Skip the navigation

Q&A: Microsoft's Douglas Burgum talks up ERP, CRM products

He pledged 'a strong commitment' to the company's product lines

By Marc L. Songini
March 25, 2004 12:00 PM ET

Computerworld - Douglas Burgum, a senior vice president at Microsoft Corp. and president of the Microsoft Business Solutions division, was on hand this week for the Convergence 2004 user conference in Kissimmee, Fla. At the event, he spoke with Computerworld about the future of the four ERP lines Microsoft has acquired, as well as its CRM applications. Burgum also talked up Project Green, the company's effort to integrate a variety of business process applications.
Can you give us some idea of how big Microsoft is relative to competitors such as SAP AG and PeopleSoft Inc.? We're definitely in growth mode, and I wouldn't frame [our position] as relative to competitors. We see the bulk of our business today in the small and mid markets, and those companies are focused on the enterprise. The majority of our competition we see in the highly fragmented segments of the small and mid markets, where we're particularly strong and we have a growing market position.
Companies like Siebel Systems Inc. and SAP are moving into that area, though. This is a market that Great Plains [software] has been in for 20 years, and that's the market that the enterprise players [such as SAP] are entering. They are new market entrants trying to move downmarket into a space where we have established channel partnerships and have a large installed base and a strong number of ISVs [independent software vendors] and products optimized for this market.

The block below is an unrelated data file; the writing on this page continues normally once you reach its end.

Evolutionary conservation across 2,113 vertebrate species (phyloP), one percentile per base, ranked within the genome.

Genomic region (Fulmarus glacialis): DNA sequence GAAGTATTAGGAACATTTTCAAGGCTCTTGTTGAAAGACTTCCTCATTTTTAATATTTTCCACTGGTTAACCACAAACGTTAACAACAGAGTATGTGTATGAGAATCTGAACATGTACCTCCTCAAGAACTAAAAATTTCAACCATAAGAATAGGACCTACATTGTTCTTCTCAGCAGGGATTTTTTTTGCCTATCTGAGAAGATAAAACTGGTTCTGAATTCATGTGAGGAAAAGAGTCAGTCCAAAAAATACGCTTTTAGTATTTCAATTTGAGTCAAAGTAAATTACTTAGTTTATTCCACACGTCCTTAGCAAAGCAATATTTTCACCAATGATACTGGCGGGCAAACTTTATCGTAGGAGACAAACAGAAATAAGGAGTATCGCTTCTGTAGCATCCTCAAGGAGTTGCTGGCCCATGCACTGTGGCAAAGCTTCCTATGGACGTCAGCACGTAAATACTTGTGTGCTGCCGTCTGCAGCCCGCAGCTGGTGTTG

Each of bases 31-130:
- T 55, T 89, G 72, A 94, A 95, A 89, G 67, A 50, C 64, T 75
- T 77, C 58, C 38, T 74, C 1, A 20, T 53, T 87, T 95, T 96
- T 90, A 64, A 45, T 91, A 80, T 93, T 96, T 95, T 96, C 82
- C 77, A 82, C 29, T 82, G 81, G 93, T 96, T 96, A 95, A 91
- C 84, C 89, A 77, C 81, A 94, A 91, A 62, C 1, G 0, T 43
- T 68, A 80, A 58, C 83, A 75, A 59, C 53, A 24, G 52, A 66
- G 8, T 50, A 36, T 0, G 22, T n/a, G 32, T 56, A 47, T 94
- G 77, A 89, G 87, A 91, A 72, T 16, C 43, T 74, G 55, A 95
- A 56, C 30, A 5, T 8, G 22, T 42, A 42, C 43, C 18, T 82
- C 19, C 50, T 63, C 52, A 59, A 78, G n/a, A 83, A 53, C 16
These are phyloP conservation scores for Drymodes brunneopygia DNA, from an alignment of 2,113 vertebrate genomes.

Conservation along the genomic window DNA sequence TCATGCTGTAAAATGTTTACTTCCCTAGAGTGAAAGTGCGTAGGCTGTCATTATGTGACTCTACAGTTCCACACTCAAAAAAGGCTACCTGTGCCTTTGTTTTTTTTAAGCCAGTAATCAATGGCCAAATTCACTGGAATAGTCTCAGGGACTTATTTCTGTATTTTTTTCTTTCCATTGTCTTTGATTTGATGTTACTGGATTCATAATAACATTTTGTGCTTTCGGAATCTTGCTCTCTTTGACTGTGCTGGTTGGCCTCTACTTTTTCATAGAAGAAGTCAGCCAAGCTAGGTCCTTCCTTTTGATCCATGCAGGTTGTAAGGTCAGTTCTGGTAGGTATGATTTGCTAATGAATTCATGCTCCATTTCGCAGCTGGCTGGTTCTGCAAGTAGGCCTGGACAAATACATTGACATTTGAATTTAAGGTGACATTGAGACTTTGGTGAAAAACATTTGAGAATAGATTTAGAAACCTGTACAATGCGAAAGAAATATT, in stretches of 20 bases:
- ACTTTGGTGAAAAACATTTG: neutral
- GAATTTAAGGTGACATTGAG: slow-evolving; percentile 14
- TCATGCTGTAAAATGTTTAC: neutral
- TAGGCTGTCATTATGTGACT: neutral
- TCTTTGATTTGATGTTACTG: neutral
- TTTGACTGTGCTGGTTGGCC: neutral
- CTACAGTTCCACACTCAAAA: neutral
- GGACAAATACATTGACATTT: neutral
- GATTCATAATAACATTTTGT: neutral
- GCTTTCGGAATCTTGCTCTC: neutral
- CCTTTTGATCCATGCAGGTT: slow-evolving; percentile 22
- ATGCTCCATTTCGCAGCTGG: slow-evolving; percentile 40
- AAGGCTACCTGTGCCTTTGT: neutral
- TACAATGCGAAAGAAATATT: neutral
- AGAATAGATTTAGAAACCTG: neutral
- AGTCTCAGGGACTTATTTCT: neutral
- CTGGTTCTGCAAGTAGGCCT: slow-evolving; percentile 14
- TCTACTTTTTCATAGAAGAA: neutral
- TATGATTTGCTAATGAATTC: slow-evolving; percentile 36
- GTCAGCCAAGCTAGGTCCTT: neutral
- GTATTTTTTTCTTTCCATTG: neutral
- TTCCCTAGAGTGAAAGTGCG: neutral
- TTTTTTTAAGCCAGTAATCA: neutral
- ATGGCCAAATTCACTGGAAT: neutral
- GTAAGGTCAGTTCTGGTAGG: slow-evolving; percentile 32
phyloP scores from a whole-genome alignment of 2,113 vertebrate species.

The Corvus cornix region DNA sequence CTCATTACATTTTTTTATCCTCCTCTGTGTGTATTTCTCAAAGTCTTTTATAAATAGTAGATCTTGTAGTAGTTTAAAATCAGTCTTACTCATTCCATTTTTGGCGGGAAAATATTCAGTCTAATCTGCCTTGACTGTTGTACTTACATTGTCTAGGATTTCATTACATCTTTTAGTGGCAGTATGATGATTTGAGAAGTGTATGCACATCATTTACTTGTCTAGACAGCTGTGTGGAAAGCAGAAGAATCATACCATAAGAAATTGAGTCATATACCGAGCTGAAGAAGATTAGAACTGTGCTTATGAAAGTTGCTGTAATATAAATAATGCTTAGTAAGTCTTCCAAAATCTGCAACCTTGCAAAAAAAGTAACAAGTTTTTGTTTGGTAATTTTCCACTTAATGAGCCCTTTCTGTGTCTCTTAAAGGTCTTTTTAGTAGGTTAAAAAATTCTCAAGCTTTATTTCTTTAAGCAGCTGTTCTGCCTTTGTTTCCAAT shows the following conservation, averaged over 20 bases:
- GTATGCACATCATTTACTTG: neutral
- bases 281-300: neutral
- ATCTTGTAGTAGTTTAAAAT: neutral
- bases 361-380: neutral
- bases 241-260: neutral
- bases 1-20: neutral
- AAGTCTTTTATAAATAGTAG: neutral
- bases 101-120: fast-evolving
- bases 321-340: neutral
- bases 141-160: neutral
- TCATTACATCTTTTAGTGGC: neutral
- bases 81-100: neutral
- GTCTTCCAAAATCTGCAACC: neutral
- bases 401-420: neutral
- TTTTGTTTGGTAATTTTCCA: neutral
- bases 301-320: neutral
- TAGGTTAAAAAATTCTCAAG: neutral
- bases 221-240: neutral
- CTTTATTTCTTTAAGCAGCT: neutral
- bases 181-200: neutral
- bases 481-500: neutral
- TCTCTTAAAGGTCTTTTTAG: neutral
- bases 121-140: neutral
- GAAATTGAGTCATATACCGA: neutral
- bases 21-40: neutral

Do you offer hosted CRM, such as Siebel does? We have hosted CRM with Surebridge [Inc.] for some time. Those who want it are not 100% of the market. The customers looking for on-premise CRM are a larger part of the market.
Will the delay of Longhorn affect your product development plans? Yes, it does affect our plans. The efforts are taking advantage of innovations in Longhorn, but the important thing is to decouple it with the arrival of Green [the next-generation software]. We will be standing on the shoulders of Longhorn, which will include a new operating system, a new interface, a new file system and all the benefits of the new operating system. We're building on that, and we'll have all the tools of Longhorn Visual Studio and the .Net tool system, and that will be part of the Longhorn wave.
One area of improvement will be the ability to do rapid customization at the customer level [while retaining] the ability of upgrading that change to new versions of the product. That has been a bit of a Holy Grail. Also, the Dr. Watson [error-reporting



Our Commenting Policies